Want toned legs and butt? Start squatting! Perfect the basic squat in 5 steps and go for harder squats to get you closer to a fitter derriere and lower body.
When done right, the squat can give you a stronger lower body and fortify your core! Squats can help improve your body’s overall strength, posture, balance, coordination and flexibility as it engage a wide range of muscle groups such as your quadriceps, glutes, hamstrings, hip abductors, calves, and back. Doing your squats right will give you toned thighs and a nice butt too.
Unfortunately, most people are squatting the wrong way which could put unnecessary stress on your knees and back, and have less positive effect. That’s why you need to perfect it to get these awesome squat benefits!
This low impact exercise is easy to do and all you need is your body weight.
5 Steps To Nailing A Squat
Tip: Do this in front of a mirror to check your form. A good form is imperative to every exercise.
1. Stand with your feet a little wider than shoulder-width apart and your arms down by your side or out in front of you for balance. Roll your shoulders back and keep your chest up. Don’t hunch or roll your back, keep your back straight to avoid straining your lower back.
2. Lower your body by pushing your hips back and bending your knees. Put your body weight on your heels and never let your knees go over your toes.
3. While your butt starts to stick out, make sure your chest and shoulders stay upright, and your back is straight. Face forward with your eyes looking straight ahead for a neutral spine.
4. Try to squat as low as you can, at least till your hips are the same height as your knees. As you grow stronger, try to sink your hips below your knees to a deeper squat.
5. Hold for a few breaths then push your body up to standing from your heels. As you go up, squeeze your butt to get that extra workout on your glutes.
Bored of the usual squat? Try 3 of these beginner variations to jazz it up!
1. Weighted Squat
Once you’ve mastered the body weight squat, try adding some light weights to it. Hold a dumbbell vertically next to your chest (cup the dumbbell head with both palms) or hold two dumbbells sitting on your shoulders.
2. Isolated Squat Hold
Hold your squat longer to improve your stability and strength. Just make sure to engage your core and keep your chest up to maintain your form.
3. Sumo Squat
This wide-legged squat focuses more on your inner thighs. Widen your stance and turn your toes out at about a 45-degree angle, just like a sumo wrestler stance. Ensure your knees stay in line with your toes throughout the squat. How deep you can squat depends on the flexibility of your inner thighs, so go as deep as you can.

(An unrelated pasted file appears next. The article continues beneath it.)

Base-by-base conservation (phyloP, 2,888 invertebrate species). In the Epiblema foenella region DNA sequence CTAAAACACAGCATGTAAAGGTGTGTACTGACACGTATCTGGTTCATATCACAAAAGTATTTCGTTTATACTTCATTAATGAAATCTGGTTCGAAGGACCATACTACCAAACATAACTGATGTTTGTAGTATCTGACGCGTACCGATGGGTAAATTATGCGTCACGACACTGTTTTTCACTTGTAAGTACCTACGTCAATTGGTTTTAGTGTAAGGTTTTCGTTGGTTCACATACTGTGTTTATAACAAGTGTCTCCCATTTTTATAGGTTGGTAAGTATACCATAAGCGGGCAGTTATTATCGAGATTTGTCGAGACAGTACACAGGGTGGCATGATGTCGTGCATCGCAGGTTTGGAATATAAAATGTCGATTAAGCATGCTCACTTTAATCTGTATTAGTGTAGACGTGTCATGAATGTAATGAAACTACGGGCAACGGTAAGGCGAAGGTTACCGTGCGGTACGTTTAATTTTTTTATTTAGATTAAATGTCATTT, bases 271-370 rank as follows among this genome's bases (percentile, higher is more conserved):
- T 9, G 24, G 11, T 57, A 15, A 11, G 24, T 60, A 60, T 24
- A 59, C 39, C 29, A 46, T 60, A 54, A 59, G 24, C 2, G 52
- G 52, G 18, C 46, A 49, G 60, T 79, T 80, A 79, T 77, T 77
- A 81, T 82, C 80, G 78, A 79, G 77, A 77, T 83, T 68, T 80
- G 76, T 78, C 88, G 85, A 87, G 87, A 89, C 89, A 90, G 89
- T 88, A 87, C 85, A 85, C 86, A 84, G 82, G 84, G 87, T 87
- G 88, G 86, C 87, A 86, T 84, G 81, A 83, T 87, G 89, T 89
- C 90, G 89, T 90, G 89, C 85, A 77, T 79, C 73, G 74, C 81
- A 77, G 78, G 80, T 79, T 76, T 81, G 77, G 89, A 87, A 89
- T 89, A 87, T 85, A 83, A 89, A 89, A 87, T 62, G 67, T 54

Mastered the beginner squats? Time for some tougher squats!
1. Squat Side Kick
Stand with your feet hip-width or slightly wider apart. Slowly lower into a half-squat, keeping your knees just at your toes, and raise your right knee up and straighten your left leg as you extend your right leg out to the side to a kick. Then pull your right knee in to return to starting position. Switch legs and repeat.
2. Jump Squat
A great cardio squat that you can do with your body weight or add some extra weights to it for a better burn. As you push back up to the squat position, jump with your feet leaving the ground and land on the balls of your feet to avoid causing strain on your back.
3. Pistol Squat
This one-legged squat will really test your core and balance. Stand with your arms raised out front for balance, then raise your right leg off the floor (keep it straight), and hold it there. Push your hips back and lower your body as far as you can on your left leg. Pause for as long as you can before you push your body back to the starting position. Switch legs and repeat.
Watch Out For These 4 Mistakes During Your Squats
1. Not squatting low enough
Half squatting is not going to give you any benefits so always do a full deep squat. Stand with your legs slightly wider to get a better balance so you can squat deeper steadily. Keep a good form and try to drop your hips lower than your knees to get more out of your squats.
2. Your body is leaning too forward
This puts unnecessary stress on your back and could lead to injuries. Shift your weight to your heels instead of your toes to help keep your body upright as you squat.
3. Your knees are bending inwards
To avoid injuring your knees, try turning your feet outwards a little to keep your knees in line with both your ankles and hips in the deep squat.
4. Squatting down too quickly
In squats, the slower you squat down the more burn you will feel and you can maintain your form better. Dropping your hips too fast might get you injured too. But when you squat up, do it with power and don’t forget to squeeze your glutes too.
Have you mastered these?